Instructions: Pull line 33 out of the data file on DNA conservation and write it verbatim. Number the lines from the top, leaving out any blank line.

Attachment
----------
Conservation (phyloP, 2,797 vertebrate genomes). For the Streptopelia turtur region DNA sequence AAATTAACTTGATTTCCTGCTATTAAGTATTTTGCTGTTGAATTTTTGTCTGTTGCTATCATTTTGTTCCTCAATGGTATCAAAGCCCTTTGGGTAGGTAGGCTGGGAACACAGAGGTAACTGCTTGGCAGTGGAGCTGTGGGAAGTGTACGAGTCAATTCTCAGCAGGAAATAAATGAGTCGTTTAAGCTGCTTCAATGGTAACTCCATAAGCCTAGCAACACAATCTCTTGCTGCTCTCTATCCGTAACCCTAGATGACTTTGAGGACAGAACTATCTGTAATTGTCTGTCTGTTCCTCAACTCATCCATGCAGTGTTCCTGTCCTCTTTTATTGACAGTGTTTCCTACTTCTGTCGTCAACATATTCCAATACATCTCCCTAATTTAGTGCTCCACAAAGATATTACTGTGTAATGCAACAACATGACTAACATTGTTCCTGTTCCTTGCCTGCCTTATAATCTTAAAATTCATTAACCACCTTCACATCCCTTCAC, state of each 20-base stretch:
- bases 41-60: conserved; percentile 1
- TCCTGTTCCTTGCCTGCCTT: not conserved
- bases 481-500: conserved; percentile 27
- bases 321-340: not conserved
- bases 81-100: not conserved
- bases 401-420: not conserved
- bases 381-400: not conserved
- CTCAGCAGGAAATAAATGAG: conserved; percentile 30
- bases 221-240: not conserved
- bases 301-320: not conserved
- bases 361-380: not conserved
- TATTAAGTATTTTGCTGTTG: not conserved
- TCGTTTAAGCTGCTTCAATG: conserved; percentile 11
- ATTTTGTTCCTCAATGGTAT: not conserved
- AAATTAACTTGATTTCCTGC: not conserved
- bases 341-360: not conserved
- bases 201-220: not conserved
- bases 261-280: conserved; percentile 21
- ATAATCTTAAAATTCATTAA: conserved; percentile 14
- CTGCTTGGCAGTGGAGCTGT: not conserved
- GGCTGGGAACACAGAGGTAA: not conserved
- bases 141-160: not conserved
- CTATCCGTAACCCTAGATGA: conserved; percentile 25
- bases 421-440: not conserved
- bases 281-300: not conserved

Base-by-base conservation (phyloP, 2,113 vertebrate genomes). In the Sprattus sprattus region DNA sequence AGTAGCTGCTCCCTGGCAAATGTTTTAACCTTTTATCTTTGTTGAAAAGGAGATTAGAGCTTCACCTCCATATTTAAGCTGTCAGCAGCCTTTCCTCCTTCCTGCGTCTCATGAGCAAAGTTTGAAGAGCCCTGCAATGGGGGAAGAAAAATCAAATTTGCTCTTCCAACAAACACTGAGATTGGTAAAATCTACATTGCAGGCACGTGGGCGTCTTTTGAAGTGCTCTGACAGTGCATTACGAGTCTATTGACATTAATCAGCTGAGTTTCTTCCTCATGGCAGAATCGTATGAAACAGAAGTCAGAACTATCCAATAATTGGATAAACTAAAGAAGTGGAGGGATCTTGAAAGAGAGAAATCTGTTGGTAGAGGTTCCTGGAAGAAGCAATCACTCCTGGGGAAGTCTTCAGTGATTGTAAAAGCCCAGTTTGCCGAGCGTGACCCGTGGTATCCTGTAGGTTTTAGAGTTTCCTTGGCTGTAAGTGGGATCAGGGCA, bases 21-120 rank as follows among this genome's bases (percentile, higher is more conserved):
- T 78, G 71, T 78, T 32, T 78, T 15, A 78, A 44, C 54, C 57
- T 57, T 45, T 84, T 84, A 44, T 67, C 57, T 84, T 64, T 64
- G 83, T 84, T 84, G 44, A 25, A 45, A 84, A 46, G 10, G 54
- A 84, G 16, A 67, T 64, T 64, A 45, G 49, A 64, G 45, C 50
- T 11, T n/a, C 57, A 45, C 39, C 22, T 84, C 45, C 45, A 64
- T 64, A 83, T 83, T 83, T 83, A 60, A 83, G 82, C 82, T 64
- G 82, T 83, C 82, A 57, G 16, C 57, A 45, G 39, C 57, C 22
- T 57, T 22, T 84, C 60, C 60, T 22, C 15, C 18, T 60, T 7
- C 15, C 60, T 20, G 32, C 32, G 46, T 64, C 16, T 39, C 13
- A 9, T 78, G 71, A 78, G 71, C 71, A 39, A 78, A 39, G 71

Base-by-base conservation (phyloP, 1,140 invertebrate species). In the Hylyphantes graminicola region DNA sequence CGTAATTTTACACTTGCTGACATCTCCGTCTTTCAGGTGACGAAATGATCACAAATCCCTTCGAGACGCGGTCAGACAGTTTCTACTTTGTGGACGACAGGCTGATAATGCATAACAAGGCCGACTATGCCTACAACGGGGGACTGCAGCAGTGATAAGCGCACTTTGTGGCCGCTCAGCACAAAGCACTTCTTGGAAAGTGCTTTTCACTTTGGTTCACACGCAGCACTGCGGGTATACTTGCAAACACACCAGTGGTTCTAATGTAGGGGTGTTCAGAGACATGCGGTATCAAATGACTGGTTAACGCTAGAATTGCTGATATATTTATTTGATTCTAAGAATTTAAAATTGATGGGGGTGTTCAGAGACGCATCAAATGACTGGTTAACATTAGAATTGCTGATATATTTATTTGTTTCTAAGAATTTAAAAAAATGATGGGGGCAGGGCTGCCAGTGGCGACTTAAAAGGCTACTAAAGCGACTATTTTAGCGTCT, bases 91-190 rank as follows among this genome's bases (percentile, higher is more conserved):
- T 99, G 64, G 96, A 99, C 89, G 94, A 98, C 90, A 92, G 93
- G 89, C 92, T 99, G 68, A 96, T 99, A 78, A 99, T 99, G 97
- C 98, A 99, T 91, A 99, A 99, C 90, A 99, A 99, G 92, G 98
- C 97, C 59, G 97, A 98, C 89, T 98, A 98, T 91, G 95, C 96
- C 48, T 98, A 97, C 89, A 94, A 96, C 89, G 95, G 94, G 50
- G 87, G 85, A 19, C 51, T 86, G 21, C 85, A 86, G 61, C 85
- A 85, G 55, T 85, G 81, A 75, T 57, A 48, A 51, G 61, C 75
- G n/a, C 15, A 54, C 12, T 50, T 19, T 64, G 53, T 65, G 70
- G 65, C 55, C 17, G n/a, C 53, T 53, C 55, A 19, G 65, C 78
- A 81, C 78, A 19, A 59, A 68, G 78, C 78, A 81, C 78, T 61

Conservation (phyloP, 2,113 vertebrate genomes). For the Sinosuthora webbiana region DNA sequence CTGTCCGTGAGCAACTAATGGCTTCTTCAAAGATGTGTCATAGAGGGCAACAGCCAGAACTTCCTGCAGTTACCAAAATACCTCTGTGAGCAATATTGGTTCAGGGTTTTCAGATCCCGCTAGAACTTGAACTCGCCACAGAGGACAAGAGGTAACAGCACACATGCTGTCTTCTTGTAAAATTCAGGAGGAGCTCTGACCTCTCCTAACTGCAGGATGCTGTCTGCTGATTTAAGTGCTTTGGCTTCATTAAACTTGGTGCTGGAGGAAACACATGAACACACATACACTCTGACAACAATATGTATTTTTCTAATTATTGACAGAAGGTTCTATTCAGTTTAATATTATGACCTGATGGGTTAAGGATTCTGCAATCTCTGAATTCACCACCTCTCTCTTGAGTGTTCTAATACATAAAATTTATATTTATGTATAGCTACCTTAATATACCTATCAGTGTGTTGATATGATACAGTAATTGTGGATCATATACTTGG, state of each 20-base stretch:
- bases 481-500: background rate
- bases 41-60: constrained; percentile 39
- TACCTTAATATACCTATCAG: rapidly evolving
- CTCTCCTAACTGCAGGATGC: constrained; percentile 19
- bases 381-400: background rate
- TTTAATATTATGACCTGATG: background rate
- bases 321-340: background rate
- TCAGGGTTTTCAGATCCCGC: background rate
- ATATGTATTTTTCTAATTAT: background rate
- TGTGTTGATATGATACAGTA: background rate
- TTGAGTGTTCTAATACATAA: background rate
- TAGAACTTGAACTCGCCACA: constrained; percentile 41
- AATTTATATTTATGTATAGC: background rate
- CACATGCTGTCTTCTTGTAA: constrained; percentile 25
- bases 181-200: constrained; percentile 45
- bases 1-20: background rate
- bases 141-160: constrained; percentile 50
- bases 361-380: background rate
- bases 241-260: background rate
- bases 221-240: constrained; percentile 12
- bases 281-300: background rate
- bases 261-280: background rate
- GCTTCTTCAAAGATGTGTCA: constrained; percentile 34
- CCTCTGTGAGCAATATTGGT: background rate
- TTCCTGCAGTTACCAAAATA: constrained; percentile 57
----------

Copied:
- T 64, A 83, T 83, T 83, T 83, A 60, A 83, G 82, C 82, T 64